Noam Angrist traveled the 20 hours from Botswana to Cambridge a few days ago, stayed long enough to go through rigorous interviews for the Rhodes Scholarship and catch up with his mentors at MIT, was selected for the prestigious postgraduate award, and began the long trip back.
Angrist is one of at least 13 Rhodes Scholars of 2015 who have New England ties, the Rhodes Trust announced Saturday.
The scholarship, established in the 1902 will of Cecil Rhodes , is considered the oldest and best-known award for graduate international study.
Thirty-two Rhodes Scholars selected from the United States this year include two from Harvard University, three from the Massachusetts Institute of Technology, four from Yale University, three from Brown University, and one from Dartmouth College.
Brown University senior Kate Nussenbaum, 21, sat with other applicants in a Philadelphia interview room. They waited for six hours, in and out of interviews, for the committee to deliberate.
When the Newton native found out about her selection, she “sat there in disbelief, and then just started texting everyone.”
Rhodes Scholarships fund two to four years of study at the University of Oxford in England and are awarded to students who demonstrate outstanding intellect, character, leadership, and commitment to service, according to the Rhodes Trust.
MIT senior Anisha Gururaj, 21, of Chesterfield, Mo., works on developing medical devices. She and three other students designed a low-cost blood warmer that can be used in the military to prevent soldiers from dying of hypothermia.
She said she is particularly interested in devices that are user-friendly and often implemented in low-income and low-resource areas.
“The challenges that come from low-resource contexts are just incredible, but there are also incredible social challenges,” Gururaj said in a phone interview Sunday.
Gururaj said she is eager to work in a Oxford’s collaborative setting to learn about other factors in global health, like public policy, economics, and cultural differences.
The scholars’ areas of study are numerous and varied.
Benjamin Sprung-Keyser, 21, a senior economics major at Harvard, said his academic focuses were forming in his later high school and early college years, as the Great Recession was being felt across the country.
Sprung-Keyser, of Los Angeles, said he is interested in labor economics, specifically regarding unemployment.
“It’s impossible not to look around and see the problems around you — how they affect you, your family, and people you’ve never met,” he said.
Rhodes Scholars are selected after two phases. The students apply and are first endorsed by their colleges and universities, then interviewed by selection committees. This year, schools endorsed 877 American students.
In a January notice, Rhodes Trust officials said many students were receiving too much outside help on their essays, and mandated that applicants for the 2015 Rhodes Scholarship be fully responsible for their own essays.
While this posed a challenge, Nussenbaum, who is majoring in cognitive neuroscience with a second concentration in science and society, said it was also a relief.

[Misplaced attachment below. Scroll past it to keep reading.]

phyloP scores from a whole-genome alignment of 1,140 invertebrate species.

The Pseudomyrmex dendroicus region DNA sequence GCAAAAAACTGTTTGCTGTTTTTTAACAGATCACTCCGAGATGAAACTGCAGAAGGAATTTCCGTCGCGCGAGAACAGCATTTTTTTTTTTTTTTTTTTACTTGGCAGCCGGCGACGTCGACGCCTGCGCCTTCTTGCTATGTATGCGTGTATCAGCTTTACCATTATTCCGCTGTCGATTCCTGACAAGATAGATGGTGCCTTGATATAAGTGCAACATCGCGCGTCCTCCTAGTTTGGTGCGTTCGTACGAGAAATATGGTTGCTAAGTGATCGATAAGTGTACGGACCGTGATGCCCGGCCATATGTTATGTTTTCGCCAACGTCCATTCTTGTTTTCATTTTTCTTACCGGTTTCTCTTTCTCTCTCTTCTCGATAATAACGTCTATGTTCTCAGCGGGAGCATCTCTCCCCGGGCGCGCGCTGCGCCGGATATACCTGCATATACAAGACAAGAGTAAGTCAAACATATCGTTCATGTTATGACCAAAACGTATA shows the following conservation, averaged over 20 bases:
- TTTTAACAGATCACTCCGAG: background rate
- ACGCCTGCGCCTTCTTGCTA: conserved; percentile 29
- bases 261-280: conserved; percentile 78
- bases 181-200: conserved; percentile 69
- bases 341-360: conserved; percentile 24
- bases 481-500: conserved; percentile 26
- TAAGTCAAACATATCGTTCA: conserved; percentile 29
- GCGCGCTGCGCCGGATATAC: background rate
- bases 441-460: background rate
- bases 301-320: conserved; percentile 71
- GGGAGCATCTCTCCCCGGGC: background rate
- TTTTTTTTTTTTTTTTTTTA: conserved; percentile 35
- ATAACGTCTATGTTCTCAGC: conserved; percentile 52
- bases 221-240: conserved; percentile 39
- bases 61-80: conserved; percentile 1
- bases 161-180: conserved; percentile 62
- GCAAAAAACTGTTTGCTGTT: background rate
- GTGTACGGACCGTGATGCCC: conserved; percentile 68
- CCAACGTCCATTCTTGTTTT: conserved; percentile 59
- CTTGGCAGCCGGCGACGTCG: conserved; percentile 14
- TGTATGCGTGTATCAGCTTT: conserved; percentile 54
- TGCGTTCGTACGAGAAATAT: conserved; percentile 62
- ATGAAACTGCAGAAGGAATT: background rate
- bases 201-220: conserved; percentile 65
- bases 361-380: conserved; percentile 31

“I was getting so much advice from everyone on everything else,” she said.
The American scholars will join an international group of students chosen from 14 other global jurisdictions, according to the Rhodes Trust.
Including this year’s recipients, 3,356 Americans from 316 colleges and universities have won Rhodes Scholarships.
Other New England scholars include Harvard senior Ruth C. Fong of Somerset, N.J.; MIT senior Elliot H. Akama-Garren of Palo Alto, Calif.; Yale seniors Matthew J. Townsend of Chappaqua, N.Y., Jordan R. Konell of Philadelphia, and Jane Darby Menton of Tallahassee, Fla.; Yale graduate Gabriel M. Zucker of Brooklyn, N.Y.; Brown senior Abishek K. Kulshreshtha of Grapevine, Texas; Brown graduate David R.K. Adler of Encino, Calif.; and Dartmouth senior Ridwan Y. Hassen of Marietta, Ga.
Fong, a 21-year-old computer science major, said she is interested in how neurobiological studies can be applied to help machines learn like humans do.
Speaking by telephone from her family’s New Jersey home, Fong said she never would have applied for the scholarship if not for her mother talking about how much she liked George Stephanopoulos, who was a Rhodes Scholar.
Recipients credited support from teachers, family, friends, and faith communities in their success.
“It’s a cliche, but this kind of thing doesn’t happen without a lot of luck and a lot of help,” Sprung-Keyser said.
Angrist was in London’s Heathrow Airport on Sunday afternoon, waiting for his next flight. The 23-year-old MIT graduate grew up in Brookline, and did economic research for the World Bank, the White House, and on the Affordable Care Act while at MIT.
As a Fulbright Scholar in Botswana, Angrist leverages his economics and mathematics degrees to fight global poverty by providing education on factors like HIV.
The Rhodes Scholarship, he said, is a stamp of confidence, through which students are given “an opportunity at such a young age to have so much invested in you.”